TriMark is a Massachusetts-based company that designs kitchens and cooking equipment for prisons, among other facilities. In a page on the company's website titled "Fundamentals of Prison Kitchen Design," the company explains how to design a kitchen in such a way that the inmates who work on it can be controlled and surveilled:
Because correctional kitchens often employ inmates, many safety and security measures need to be taken into consideration. One of the most basic design considerations is to eliminate blind corners and make sure there is a clear line of sight in the kitchen. This means there can be no space between appliances, and no places for inmates to hide or go out of sight.
In addition to making sure the activity of the inmates can be constantly monitored, a continual concern in correctional facilities involves inmates hiding or stashing food or other objects that can be used as currency. A way some facilities have dealt with this issue is by placing the cooking and prep stations within a wire cage. Inmates working in the back must “check into” this cage, which allows officials to more closely monitor what goes in and what comes out of the kitchen.
TriMark thus not only profits from caging of human beings by providing kitchen facilities, but also participates actively in designing the prison space, making sure that the architecture supports the state's aim of surveilling and controlling the incarcerated. This logic also extends to the design of kitchen utensils, as TriMark explains on the same page:
...even something as seemingly harmless as a loose knob can be turned into a weapon. In designing equipment suitable for correctional facilities, manufacturers must think like a prisoner.
“You have to remember, prisoners have nothing but time on their hands and can be very creative,” says Rob Moak, the senior vice president of sales for Gill Marketing. “You have to figure out how creative they’ll be with the products.”
Obviously the inherently dangerous items, such as knives, must be used under strict supervision. Most often, knives used in the kitchen must be checked out from the chef’s office and secured with a metal leash.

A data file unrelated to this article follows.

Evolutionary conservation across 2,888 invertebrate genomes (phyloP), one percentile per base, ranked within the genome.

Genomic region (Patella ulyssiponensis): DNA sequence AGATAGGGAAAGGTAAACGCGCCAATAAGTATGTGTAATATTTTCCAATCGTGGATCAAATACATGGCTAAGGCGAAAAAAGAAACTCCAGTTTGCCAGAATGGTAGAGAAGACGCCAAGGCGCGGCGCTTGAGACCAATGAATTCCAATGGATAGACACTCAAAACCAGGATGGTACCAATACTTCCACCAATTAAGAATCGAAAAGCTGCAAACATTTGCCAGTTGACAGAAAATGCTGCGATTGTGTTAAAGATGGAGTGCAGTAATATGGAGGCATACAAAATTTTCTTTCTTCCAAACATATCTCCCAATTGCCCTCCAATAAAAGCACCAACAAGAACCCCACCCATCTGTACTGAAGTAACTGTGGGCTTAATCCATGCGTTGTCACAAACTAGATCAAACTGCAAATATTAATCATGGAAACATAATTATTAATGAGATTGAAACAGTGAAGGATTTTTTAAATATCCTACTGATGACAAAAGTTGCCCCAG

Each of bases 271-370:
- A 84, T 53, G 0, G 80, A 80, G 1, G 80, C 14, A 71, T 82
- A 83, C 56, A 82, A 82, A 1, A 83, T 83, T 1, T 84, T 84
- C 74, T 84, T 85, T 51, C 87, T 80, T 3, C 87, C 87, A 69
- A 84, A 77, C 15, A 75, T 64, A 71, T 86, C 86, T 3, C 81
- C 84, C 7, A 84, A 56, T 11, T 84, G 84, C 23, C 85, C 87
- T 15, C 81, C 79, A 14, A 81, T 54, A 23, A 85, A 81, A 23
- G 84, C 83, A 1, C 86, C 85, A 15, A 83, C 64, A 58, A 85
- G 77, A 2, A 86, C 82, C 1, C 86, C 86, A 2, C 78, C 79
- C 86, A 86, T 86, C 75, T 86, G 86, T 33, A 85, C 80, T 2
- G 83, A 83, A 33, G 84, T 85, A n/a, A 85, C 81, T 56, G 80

Once you step outside the kitchen, utensils used by inmates need to be made with special materials. For example, because inmates can melt conventional plastic and shape it so it hardens into sharp and dangerous weapons, utensils must be made from a special type of plastic that stays soft once it is melted.
One of TriMark's projects was the design of the "Deer Ridge Correctional Institution" in Madras, Oregon, which TriMark describes on its pages as follows:
The Deer Ridge Correctional Institution consists of a 773-bed minimum-security facility and a 1,228-bed medium-security facility. TriMark Gill Group managed a year-long, $5M foodservice project which encompassed three different buildings including a kitchen, a large cook/chill facility, and a cooler/freezer room...“This year-long project required that we pay attention to every detail and show follow through. We had a very good team, and it turned out to be a great project,” said Weston Harmon, Project Manager for TriMark Gill Group.
TriMark has locations and show rooms across the country, including in Maryland, Pennsylvania, Georgia, North Carolina, Minnesota, Illinois, and California. It has also designed kitchens for restaurant chains such as Shake Shack.